River Sutlej now defines the topography, it is undoubtedly the wildest river in the Himalayan region, originating in Tibet and getting dammed downstream at Bhakra-Nangal (in the Punjab plains). The road is in very good condition and it is exciting to go under the rock overhangs blasted out to lay the road. We were blockaded for half an hour before the Malling Nullah (32 kms from Sumdo, 130 pm) since blasting was on in the road. Malling Nullah is the nemesis of this Hindustan-Tibet highway, and the road had just reopened after a fortnight of landslides at that point. They have realigned the road taking it up the hill instead of down into the valley but that has not really helped, except that we are now treated to some sweeping panoramas of the River Sutlej flowing through steep cliffs.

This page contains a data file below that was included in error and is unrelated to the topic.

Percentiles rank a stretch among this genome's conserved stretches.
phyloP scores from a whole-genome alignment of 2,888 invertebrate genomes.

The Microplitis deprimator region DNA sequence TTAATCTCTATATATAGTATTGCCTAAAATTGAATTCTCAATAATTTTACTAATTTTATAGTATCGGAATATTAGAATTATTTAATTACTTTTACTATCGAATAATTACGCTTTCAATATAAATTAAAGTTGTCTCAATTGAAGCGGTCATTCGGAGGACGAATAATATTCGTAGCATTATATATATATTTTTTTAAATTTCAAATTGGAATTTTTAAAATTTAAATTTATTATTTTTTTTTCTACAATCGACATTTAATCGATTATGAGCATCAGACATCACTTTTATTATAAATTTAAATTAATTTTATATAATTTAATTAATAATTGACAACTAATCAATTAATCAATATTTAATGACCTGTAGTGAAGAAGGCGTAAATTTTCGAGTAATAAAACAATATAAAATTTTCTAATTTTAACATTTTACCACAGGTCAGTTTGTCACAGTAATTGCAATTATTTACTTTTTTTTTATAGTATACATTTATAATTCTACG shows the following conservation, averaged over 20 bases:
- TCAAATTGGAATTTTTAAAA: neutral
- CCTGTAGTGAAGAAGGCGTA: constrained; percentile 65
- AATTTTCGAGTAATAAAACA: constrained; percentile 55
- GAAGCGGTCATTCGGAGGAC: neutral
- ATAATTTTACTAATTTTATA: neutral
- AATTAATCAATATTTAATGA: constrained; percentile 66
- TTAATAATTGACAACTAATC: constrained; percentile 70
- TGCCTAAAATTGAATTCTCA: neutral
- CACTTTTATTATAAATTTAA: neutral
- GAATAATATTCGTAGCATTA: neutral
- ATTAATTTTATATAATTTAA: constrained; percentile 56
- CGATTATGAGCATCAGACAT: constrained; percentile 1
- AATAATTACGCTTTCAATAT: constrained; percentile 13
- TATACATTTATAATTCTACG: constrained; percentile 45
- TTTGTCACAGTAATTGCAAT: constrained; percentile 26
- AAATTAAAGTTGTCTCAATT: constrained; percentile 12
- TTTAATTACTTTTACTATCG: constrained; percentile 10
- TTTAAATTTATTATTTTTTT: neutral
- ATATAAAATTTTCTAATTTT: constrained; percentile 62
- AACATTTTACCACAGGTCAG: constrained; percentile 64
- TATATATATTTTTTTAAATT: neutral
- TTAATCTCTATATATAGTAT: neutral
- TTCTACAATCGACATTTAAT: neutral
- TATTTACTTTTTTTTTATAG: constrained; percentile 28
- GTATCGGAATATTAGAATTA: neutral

Nako – cannot figure out what is there (apparently a Gompa and a Lake), but the place is extremely popular with the foreign crowd, and there are a couple of decent hotels in town. We are rapidly coming down as we cross the towns of Ka, Pooh and Spello (place names sound like what the first words that a toddler would utter!). The road has been widened in most places and has excellent tar surface, and it is a pleasure to drive on these roads. Now we are hovering a few feet above the Sutlej and frequently crossing the River now and then. Many tributaries flow down, and the best of them is perhaps the Kassang Waterfalls which we briefly halt by at 500 pm. What happened next is a like something out of an action movie: Here we are proceeding towards Powari, when suddenly we saw ahead guys frantically waving to us to go fast, they were the supervisors at the blasting zone. We were wondering why these guys were so desperate, after all it was a narrow road strewn with rubble and we were irritated that they wanted us to drive faster! Hey, what is this here, I can hear and see 2 small blasts next to my car (and see white rubble falling off)…..and we keep going. The entire mountainside collapses as 2 powerful explosions rocked the valley, and the road we were in 10 seconds before had disappeared, with 3 Scorpio-sized boulders crashing down – we could have been easily under them! This is the height of irresponsibility and endangerment of vehicles, the contractors are really callous, and we escaped by the hair in our noses, so to say.